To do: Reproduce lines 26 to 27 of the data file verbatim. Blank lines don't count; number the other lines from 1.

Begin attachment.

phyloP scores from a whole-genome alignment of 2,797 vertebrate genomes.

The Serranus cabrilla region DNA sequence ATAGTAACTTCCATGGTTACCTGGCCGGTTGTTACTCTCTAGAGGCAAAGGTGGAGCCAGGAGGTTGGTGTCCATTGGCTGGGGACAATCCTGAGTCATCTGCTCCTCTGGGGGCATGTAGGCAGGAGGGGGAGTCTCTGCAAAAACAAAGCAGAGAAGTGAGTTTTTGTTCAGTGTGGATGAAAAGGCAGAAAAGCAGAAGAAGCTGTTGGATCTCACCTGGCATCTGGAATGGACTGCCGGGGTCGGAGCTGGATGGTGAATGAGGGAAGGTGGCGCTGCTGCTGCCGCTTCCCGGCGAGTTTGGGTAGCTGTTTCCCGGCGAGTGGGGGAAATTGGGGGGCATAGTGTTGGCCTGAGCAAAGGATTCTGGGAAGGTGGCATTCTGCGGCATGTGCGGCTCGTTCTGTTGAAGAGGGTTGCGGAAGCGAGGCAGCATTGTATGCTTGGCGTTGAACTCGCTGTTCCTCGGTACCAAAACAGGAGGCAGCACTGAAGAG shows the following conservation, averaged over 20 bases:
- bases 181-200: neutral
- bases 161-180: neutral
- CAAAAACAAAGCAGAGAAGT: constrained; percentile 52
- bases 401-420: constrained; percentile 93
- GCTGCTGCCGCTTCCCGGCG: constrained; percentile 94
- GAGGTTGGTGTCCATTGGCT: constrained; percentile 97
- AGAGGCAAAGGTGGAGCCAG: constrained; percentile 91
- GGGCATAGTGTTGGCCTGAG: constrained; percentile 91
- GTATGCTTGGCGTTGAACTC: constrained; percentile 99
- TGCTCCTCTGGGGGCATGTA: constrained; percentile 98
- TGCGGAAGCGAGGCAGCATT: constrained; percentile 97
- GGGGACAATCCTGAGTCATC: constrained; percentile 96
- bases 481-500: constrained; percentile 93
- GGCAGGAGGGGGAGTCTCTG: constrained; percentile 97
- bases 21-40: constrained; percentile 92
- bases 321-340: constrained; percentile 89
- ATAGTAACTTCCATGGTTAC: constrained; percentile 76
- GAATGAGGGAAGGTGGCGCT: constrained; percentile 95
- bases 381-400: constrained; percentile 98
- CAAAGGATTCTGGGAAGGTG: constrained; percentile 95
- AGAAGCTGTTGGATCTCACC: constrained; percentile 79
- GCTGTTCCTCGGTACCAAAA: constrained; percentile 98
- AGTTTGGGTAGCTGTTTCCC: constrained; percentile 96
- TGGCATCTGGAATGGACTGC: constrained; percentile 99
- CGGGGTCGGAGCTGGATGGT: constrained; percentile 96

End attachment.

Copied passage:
- TGGCATCTGGAATGGACTGC: constrained; percentile 99
- CGGGGTCGGAGCTGGATGGT: constrained; percentile 96